In analyzing SLUSA's statutory language (which the Court found to be clear), the Court determined that the except clause does not deprive state courts of jurisdiction to decide class actions brought under the 1933 Act. By its plain terms, the except clause refers to only § 77p, which limits securities class actions based on state law and authorizes removal of those suits to federal court for dismissal. Because § 77p does not expressly refer to jurisdiction over claims brought under the 1933 Act, the Court concluded that the except clause cannot limit such state court jurisdiction. The Court found Cyan's "alternative reading" of the clause overreaching, unpersuasive, and in conflict with the rest of the statutory language.

Looking to legislative history, the Court observed that SLUSA's primary objective was to bar state law class actions and that there was no clear congressional purpose to limit state court jurisdiction over 1933 Act class actions. The Court reasoned that, if another objective of SLUSA was generally to move securities class actions to federal court, that objective was "largely" fulfilled in that most securities class actions (including those alleging 1934 Act claims) must proceed in federal court, although those alleging 1933 Act claims may proceed in state court. The Court acknowledged possible questions as to Congress's purpose for drafting the except clause, but declined to read the statute beyond its plain language.

The Court also rejected the United States' position, which was that SLUSA allows removal of 1933 Act class actions to federal court as long as they allege the kinds of misconduct listed in § 77p(b), such as false statements in connection with a covered security's purchase or sale. The Court noted that § 77p(b) referred to only state law class actions alleging securities misconduct and not federal lawsuits. The Court declined to adopt the government's reading of the SLUSA because it preferred the natural reading of the statute only to bar state law class actions.

Finally, the Court summarized Cyan and the government's position as "distort[ing] SLUSA's text because [they think] Congress simply must have wanted 1933 Act class actions to be litigated in federal court." Declining to depart from the text, the Court concluded that, "[i]f further steps are needed, they are up to Congress."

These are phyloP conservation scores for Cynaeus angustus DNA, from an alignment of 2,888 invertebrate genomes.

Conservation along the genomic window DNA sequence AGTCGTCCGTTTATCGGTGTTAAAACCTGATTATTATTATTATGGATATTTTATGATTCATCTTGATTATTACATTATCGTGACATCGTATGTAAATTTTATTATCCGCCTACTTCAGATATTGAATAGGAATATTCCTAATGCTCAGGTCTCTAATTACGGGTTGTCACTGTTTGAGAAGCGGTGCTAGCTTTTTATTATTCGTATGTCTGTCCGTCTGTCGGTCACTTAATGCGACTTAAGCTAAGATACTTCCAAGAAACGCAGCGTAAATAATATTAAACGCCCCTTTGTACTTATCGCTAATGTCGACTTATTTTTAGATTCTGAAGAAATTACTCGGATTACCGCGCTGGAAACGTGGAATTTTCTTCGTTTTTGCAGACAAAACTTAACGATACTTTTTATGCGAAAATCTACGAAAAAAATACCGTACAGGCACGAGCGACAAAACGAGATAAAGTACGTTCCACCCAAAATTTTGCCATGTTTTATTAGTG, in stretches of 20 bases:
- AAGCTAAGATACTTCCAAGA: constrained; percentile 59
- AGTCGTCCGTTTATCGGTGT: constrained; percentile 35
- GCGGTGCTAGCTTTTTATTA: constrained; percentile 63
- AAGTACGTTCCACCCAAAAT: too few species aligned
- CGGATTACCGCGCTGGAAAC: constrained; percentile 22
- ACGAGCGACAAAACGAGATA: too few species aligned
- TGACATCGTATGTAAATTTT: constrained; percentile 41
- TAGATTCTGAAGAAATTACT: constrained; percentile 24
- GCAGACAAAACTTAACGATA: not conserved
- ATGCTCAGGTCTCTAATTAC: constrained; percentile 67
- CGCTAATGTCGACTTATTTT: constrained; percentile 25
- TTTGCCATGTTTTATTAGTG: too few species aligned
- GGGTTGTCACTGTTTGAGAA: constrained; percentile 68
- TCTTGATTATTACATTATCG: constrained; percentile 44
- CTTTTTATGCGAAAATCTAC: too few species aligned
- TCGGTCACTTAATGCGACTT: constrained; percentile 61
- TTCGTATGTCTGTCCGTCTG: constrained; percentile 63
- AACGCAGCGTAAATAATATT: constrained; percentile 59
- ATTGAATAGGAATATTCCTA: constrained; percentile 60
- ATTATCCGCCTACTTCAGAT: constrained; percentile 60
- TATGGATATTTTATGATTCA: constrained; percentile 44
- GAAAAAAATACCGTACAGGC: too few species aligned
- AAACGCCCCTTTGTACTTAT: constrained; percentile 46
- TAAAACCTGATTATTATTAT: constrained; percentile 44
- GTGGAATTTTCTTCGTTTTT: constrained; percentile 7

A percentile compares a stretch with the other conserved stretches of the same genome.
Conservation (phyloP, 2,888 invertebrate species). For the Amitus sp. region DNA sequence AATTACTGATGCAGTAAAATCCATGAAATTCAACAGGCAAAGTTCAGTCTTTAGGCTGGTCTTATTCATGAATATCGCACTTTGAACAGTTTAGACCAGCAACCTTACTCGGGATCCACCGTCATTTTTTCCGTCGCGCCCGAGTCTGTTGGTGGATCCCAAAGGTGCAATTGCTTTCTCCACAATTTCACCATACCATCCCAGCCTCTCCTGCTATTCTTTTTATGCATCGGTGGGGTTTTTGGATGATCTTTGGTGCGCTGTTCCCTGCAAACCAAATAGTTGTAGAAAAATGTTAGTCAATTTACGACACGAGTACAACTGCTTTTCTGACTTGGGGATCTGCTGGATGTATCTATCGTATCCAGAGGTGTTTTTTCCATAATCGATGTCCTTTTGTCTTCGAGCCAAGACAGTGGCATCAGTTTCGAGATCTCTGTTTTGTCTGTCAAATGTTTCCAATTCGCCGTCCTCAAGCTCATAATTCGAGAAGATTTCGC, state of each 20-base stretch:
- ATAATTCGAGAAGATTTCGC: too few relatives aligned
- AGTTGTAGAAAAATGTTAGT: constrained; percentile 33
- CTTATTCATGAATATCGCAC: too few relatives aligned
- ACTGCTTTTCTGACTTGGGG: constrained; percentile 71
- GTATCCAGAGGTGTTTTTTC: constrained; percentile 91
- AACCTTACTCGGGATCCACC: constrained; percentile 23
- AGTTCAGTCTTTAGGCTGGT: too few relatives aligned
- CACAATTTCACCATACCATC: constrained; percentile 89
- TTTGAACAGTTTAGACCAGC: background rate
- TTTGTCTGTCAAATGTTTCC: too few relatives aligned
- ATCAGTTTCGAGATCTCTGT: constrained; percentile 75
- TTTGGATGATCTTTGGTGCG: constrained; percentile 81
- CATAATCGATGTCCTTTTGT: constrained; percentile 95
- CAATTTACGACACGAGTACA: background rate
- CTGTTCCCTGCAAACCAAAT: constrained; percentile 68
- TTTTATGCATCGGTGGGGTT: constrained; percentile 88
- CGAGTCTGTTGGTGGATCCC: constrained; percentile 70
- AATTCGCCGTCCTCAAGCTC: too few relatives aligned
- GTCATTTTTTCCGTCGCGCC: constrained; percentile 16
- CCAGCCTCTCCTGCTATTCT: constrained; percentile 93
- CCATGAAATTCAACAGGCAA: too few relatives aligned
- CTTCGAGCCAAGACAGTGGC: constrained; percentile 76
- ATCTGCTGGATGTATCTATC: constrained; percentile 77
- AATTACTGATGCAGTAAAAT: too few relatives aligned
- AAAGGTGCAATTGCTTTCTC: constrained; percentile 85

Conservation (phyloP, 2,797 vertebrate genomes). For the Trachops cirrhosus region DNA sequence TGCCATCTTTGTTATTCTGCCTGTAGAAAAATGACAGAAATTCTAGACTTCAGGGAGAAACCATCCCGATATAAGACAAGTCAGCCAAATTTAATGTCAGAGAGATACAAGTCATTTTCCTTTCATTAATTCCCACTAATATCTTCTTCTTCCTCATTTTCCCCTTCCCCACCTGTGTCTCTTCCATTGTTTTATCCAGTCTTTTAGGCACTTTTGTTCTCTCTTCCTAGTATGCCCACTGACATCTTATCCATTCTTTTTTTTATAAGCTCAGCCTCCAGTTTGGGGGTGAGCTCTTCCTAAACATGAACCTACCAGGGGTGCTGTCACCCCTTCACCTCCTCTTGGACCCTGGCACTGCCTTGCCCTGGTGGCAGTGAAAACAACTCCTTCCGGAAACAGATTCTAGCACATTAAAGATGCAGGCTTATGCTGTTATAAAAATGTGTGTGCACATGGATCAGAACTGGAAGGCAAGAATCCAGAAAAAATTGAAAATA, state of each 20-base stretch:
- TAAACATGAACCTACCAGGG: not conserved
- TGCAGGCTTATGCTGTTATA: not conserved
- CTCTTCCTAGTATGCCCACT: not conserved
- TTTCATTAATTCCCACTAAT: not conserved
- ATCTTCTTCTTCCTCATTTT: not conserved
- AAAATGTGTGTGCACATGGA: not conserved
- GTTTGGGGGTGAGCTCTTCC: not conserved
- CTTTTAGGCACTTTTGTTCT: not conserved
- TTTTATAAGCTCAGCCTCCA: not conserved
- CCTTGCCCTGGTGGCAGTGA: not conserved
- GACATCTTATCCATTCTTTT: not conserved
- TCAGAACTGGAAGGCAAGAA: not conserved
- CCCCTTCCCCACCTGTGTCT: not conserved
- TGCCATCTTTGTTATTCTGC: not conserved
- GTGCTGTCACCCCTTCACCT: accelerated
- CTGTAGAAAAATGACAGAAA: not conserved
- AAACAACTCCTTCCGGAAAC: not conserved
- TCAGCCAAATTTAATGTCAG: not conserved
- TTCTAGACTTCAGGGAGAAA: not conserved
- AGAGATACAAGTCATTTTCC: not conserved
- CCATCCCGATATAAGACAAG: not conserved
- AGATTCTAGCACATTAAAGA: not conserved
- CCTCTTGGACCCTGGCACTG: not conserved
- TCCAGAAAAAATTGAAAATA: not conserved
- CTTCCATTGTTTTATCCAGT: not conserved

Impact

Cyan will likely extend or expand the trend of plaintiffs bringing class actions alleging only violations of the 1933 Act (i.e., relating to securities offerings) in state court, particularly in jurisdictions that are perceived to be plaintiff-friendly, such as California. After all, the amicus brief of law professors observed that, between 2011 and 2016, federal courts dismissed 31 percent of cases bringing only 1933 Act claims, whereas state courts in California dismissed without leave to amend in only three of 47 such cases. The plaintiffs' bar is also incentivized to bring 1933 Act class actions in state court to avoid procedural protections associated with federal court litigation, such as the PSLRA's discovery stay, as well as to take advantage of lower pleading standards in many state courts.

After Cyan, issuer defendants will likely be under increased pressure to defend themselves in state court, increasing litigation expenses and the costs of settlement.

The content of this article is intended to provide a general guide to the subject matter. Specialist advice should be sought about your specific circumstances.

To print this article, all you need is to be registered on Mondaq.com.

Click to Login as an existing user or Register so you can print this article.

Authors
Similar Articles